A Collaboration with the University of Pittsburgh

Media barred from observing witness testimony in Mahmudiya hearings

[JURIST] The US military has banned the media and public from observing witness testimony of Iraqis in upcoming Article 32 hearings [Navy JAG backgrounder] for five US Army soldiers charged [JURIST report] in connection with the rape of an Iraqi teenager and the murder of her and her family in Mahmudiya [JURIST news archive]. The trial counsel moved for the media ban Monday to protect the identity of witnesses, fearing that insurgents will target the witnesses and perceive them as helping US forces. Trial counsel Capt. Alexander Pickands told Col. Todd Ebel, commanding officer of the 502nd Infantry Regiment of the 101st Airborne Division and the defendants' unit, that several witnesses had already received threatening phone calls and letters.

Sgt. Paul Cortez, Spc. James Barker, Pfc. Jesse Spielman and Pfc. Bryan Howard have been accused of rape and murder, while Sgt. Anthony Yribe has been charged with failing to report the incident. Steven Greene, a former soldier discharged from the Army before the allegations arose, has pleaded not guilty to charges [JURIST reports] of rape and murder in the US District Court for the Western District of Kentucky [official website] in connection to the same incident. Greene's arraignment has been delayed [JURIST report] to avoid complications with evidence used in the investigation [JURIST report] into the five soldiers still in Iraq. AP has more.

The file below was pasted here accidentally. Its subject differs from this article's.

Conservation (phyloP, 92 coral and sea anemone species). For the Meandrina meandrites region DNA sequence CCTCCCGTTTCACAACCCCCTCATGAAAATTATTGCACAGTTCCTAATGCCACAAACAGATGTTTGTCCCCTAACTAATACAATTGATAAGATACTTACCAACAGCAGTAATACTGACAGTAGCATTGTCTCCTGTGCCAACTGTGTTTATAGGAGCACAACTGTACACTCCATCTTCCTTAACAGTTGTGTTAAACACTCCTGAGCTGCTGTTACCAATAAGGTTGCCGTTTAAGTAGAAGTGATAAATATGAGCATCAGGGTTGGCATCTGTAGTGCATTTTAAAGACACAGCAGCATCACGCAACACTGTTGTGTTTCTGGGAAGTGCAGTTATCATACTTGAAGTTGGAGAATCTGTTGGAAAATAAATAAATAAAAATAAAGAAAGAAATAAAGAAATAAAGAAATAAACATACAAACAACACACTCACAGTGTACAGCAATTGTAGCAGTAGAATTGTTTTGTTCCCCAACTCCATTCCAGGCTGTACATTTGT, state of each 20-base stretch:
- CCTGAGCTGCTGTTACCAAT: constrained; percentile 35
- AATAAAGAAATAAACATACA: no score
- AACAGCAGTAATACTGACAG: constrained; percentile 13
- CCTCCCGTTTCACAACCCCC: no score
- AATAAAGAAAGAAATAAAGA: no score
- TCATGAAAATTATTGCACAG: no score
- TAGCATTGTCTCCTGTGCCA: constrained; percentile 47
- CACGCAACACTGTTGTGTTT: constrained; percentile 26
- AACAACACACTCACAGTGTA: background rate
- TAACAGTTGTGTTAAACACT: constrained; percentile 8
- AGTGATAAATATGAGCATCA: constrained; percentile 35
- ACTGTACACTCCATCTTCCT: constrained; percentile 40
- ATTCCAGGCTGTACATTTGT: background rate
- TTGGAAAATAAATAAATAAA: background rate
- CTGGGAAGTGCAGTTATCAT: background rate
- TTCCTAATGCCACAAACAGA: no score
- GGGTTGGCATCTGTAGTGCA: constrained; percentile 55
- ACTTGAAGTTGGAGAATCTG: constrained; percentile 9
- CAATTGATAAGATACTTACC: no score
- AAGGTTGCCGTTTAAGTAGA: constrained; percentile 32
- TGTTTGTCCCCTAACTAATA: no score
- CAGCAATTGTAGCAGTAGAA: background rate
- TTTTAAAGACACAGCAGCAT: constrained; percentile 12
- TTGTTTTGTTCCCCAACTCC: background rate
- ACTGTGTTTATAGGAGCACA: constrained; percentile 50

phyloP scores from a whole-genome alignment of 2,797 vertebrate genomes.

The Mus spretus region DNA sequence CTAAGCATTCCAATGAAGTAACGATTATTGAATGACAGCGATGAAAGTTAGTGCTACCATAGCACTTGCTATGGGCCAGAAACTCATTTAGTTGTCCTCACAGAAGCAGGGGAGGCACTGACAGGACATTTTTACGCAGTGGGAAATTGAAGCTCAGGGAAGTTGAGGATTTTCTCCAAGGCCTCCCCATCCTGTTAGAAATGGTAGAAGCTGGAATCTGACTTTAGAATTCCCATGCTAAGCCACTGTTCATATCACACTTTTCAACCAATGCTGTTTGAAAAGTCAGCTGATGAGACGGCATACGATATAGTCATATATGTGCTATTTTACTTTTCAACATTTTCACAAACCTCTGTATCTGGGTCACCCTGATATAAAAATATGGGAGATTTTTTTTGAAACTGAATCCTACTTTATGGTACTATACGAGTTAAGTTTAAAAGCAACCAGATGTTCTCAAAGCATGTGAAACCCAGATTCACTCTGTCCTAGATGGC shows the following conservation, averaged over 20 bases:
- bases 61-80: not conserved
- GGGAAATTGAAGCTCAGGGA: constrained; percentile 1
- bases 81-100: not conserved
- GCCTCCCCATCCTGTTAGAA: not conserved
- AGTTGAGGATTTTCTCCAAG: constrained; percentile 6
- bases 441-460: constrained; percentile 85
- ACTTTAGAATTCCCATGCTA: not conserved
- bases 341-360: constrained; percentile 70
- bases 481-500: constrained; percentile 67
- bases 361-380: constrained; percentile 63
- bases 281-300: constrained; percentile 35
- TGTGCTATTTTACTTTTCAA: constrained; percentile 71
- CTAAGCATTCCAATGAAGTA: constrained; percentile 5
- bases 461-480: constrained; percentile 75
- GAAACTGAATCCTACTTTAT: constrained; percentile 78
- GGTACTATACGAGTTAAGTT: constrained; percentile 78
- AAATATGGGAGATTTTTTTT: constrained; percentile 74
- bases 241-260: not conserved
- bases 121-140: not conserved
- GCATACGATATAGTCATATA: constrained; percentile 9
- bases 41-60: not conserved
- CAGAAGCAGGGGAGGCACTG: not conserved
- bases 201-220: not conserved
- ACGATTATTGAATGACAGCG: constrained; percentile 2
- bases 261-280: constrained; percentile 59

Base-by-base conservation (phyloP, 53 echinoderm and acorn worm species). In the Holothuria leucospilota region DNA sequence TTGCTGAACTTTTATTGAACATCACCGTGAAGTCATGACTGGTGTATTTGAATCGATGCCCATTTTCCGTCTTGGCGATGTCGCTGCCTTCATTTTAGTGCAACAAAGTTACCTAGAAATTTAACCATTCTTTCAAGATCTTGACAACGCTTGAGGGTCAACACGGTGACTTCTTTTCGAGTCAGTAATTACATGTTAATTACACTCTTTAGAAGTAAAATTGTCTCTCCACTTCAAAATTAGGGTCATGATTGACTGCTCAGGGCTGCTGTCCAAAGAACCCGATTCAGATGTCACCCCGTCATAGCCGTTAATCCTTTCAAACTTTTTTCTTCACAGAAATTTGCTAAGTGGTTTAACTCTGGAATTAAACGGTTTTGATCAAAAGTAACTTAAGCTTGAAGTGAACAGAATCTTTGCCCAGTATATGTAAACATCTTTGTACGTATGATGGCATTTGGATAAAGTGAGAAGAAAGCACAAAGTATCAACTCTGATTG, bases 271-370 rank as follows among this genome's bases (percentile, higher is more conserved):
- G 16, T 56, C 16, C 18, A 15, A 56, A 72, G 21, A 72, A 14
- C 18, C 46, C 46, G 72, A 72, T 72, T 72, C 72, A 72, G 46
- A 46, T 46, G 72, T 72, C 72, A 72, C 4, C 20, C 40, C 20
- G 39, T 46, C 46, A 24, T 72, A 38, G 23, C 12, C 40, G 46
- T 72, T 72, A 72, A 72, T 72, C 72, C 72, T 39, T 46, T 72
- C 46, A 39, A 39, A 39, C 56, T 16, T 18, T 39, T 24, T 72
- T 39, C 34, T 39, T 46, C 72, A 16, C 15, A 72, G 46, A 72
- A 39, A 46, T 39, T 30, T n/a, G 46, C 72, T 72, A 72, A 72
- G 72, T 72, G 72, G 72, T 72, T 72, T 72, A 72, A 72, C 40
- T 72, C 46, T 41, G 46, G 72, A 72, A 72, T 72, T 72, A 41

About Paper Chase

Paper Chase is JURIST's real-time legal news service, powered by a team of 30 law student reporters and editors led by law professor Bernard Hibbitts at the University of Pittsburgh School of Law. As an educational service, Paper Chase is dedicated to presenting important legal news and materials rapidly, objectively and intelligibly in an accessible format.

© Copyright JURIST Legal News and Research Services, Inc., 2013.